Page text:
Captain Van Ry served on the R. Kanters from the time Kanters purchased it until 1895 when he sold a one-half interest in the ship to Captain Peter Blake, who took over as master. His service would be short-lived. In a thick fog at 1:00 a.m. on May 29, 1896, the R. Kanters went on the rocks between Gravel Island and Pilot Island, off the Door Peninsula in Wisconsin on the western shore of Lake Michigan. Figuring that the vessel was damaged beyond repair, Blake quitclaimed the vessel to Joys Brothers & Company of Milwaukee for $100 so it could salvage useable equipment on board the vessel, including its masts, rigging, and hardware.  Joys hired the services of the Leathem & Smith Towing and Wrecking Company. Using the wrecking tug A. J. Wright and Captain Coyne and the crew of the scow schooner Emily and Eliza, the vessel was stripped.  Although the original intent had been to abandon the hull, the tug affixed a large hawser to the schooner and rather easily succeeded in pulling the R. Kanters loose in mid-June that year. Surprisingly, the R. Kanters floated on its own.  After learning that the hull was still seaworthy, Peter Blake made arraignments to buy back the ship and all the items that had been taken off it for $900. It was towed to Sturgeon Bay, Wisconsin, and spent time “in the boxes” or drydock, for a thorough overhauling and repairs. Its bottom was reported to have been “quite badly injured.”

The R. Kanters in dry dock at Manitowoc in 1887 for an earlier repair.

Although there was some discussion that the vessel might be converted to a stripped-down barge for carrying cargoes of stone, it was instead repaired to its original condition and kept sailing. However, Rokus Kanters passed away on November 22, 1899, at the age of 73 in Holland, Michigan. He is buried in the Pilgrim Home Cemetery. Soon thereafter the schooner was sold it to the George Lill Coal Company of Chicago, which began using it to deliver its coal.

The end came on Monday, September 7, 1903, when the R. Kanters went ashore south of Manistique, Michigan, during a storm. Five crew members were aboard at the time, but there was no reported loss of life and it is yet unknown whether the ship was carrying cargo or running light. That stretch of beach was and still is very desolate. The crew would have had to walk quite a distance to the only nearby civilization at Manistique to report the accident. The vessel eventually broke up and was forgotten, only to be uncovered by a similar storm 117 years later.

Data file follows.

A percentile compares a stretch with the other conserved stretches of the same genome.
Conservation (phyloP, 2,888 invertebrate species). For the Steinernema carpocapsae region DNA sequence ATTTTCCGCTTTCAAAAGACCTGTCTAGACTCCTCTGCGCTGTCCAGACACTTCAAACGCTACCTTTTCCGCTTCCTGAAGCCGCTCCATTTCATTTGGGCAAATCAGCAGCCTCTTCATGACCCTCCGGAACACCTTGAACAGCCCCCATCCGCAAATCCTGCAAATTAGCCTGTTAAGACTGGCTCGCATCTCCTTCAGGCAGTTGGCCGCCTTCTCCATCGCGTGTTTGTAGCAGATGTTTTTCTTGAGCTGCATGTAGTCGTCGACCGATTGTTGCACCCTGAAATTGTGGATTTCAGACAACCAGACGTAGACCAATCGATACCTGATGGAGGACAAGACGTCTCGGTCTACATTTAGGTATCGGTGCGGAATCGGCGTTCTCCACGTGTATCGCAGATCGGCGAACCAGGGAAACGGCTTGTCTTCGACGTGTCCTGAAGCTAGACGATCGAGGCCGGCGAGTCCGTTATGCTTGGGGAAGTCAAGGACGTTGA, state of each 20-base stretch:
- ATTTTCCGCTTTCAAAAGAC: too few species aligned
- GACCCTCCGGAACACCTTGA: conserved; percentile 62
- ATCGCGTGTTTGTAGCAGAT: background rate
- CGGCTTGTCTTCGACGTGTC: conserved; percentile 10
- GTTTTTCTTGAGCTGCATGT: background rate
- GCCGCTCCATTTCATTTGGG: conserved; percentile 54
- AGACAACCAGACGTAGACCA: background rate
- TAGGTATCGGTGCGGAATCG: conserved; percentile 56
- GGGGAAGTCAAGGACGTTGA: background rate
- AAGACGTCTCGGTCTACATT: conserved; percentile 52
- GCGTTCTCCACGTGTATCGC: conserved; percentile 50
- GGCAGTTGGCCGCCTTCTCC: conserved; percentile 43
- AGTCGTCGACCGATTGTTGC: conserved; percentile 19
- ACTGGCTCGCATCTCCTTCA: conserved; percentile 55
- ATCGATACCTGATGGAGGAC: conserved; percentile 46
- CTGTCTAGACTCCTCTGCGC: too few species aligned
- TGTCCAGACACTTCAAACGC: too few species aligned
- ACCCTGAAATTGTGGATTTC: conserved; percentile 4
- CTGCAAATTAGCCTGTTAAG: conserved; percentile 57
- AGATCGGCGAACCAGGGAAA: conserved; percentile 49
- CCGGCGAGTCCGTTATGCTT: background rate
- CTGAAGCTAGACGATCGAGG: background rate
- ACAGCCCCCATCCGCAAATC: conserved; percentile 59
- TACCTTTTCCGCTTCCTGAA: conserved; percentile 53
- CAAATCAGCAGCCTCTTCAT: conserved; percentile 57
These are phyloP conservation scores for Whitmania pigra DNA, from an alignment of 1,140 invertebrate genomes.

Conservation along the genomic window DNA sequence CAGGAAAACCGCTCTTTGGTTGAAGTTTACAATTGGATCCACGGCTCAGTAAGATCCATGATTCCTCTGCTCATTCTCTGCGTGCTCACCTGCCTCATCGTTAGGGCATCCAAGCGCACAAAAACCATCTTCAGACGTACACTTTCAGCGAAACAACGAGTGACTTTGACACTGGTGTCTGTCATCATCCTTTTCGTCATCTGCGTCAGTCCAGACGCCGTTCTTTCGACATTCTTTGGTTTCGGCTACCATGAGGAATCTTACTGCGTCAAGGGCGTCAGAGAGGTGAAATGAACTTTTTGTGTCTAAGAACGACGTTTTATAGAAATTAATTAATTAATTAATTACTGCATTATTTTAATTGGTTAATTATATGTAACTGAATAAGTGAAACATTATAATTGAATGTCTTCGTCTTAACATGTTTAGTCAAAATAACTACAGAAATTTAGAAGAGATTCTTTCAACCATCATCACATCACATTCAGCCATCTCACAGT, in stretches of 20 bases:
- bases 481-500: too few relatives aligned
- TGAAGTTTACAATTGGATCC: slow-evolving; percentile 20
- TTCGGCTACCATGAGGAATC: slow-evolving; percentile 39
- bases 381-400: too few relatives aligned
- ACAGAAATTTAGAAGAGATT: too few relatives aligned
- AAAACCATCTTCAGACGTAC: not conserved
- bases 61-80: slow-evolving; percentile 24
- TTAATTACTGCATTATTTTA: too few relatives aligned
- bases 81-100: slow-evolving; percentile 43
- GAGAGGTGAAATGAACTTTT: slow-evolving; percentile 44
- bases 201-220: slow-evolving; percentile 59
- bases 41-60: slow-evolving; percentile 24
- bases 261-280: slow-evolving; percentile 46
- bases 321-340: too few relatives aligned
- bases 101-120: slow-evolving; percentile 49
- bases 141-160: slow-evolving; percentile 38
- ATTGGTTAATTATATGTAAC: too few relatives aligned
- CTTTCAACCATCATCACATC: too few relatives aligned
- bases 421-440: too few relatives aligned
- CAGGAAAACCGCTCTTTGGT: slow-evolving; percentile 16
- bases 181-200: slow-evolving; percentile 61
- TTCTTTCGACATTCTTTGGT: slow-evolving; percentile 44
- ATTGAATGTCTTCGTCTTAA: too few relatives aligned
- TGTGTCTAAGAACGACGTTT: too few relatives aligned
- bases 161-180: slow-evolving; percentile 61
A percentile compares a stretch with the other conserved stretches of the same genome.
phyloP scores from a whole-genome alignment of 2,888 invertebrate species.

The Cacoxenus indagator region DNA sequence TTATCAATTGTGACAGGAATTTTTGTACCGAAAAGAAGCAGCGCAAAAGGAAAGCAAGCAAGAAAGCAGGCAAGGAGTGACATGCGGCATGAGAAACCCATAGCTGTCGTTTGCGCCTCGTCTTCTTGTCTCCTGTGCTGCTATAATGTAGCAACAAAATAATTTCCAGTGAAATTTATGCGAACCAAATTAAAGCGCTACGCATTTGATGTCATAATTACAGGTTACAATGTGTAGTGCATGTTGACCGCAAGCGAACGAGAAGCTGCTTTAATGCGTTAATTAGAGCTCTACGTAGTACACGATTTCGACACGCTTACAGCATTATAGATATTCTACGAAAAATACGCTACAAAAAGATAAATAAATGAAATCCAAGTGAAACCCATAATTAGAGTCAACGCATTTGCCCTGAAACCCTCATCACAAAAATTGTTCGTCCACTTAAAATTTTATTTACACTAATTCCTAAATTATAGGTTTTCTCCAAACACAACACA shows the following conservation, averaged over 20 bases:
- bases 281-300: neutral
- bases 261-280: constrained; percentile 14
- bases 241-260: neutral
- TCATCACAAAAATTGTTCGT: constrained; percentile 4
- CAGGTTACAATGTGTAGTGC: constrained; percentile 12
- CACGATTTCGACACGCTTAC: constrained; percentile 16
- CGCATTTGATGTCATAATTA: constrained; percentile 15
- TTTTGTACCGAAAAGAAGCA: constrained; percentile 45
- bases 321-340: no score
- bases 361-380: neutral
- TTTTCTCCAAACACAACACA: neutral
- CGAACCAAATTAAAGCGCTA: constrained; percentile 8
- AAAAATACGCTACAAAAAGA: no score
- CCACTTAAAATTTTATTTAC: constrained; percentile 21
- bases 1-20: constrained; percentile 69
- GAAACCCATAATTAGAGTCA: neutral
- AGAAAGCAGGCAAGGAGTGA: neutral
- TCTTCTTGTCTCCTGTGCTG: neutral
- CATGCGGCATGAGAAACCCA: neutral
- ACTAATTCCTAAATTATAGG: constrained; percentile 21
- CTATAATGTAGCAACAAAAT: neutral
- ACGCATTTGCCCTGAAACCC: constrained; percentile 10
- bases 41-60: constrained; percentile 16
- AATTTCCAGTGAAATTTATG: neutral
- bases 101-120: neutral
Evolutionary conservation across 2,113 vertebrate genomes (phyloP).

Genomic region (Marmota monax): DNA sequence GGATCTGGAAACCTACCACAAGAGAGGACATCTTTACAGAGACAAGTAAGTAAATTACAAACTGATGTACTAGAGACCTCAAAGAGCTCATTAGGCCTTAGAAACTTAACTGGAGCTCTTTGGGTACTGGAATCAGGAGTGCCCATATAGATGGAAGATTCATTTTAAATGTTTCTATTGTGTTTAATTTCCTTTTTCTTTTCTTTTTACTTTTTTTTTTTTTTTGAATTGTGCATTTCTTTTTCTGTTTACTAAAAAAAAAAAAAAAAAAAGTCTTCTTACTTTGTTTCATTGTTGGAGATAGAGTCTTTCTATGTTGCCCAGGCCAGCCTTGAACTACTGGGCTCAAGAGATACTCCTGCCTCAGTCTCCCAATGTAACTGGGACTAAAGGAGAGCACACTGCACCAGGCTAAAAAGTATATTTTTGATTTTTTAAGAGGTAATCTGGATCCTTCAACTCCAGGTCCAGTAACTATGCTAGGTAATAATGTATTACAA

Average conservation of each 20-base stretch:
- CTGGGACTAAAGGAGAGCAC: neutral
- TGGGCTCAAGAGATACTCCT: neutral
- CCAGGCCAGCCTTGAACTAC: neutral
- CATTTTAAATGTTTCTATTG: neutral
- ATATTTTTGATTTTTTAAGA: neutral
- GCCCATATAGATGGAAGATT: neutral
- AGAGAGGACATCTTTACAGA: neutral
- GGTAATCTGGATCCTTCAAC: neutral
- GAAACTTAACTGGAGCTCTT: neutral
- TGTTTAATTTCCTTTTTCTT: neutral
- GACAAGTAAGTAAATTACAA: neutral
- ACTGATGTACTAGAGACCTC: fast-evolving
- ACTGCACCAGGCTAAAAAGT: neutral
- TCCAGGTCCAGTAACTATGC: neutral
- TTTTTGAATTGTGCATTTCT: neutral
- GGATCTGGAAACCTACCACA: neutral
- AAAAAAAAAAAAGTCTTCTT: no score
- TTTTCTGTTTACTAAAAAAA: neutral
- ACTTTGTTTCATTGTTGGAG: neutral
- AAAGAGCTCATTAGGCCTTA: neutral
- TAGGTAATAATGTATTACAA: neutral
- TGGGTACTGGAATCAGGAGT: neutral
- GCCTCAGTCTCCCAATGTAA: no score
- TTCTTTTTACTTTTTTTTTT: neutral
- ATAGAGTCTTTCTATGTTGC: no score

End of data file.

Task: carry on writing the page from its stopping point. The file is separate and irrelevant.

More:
After being exposed for only three days in 2020, the R. Kanters is already being reclaimed by the shifting sands of Lake Michigan. But thanks to a curious and observant beachcomber, a small piece of Michigan’s rich maritime past could be briefly glimpsed.


  • Holland City News (various dates and articles)
  • Master Abstracts: Chicago, Illinois; Grand Haven, Michigan; Milwaukee, Wisconsin
  • Enrollment: Chicago, Illinois; Grand Haven, Michigan; Milwaukee, Wisconsin
  • Annual Report of the Operations of the United States Life-saving Service, year ending June 30, 1896
  • maritimehistoryofthegreatlakes.ca
  • greatlakesvessels.org
  • Findagrave.com
  • Portrait and Biographical Record of Muskegon and Ottawa Counties MICHIGAN, CONTAINING Biographical Sketches of Prominent and Representative Citizens AND OF THE Presidents of the United States, CHICAGO BIOGRAPHICAL PUBLISHING CO. 1893
  • Holland, Michigan: From Dutch Colony to Dynamic City, Robert P. Swierenga, 2014, Wm. B. Eerdmans Publishing Co.
  • Detroit Tribune, June 4, 1896
  • Port Huron Daily Times, Thursday, June 4, 1896
  • Detroit Tribune, June 7, 1896
  • U.S. Merchant Vessels: (1882-1904)
  • Inland Lloyds Vessel Classification, (Various years)
  • David Swayze database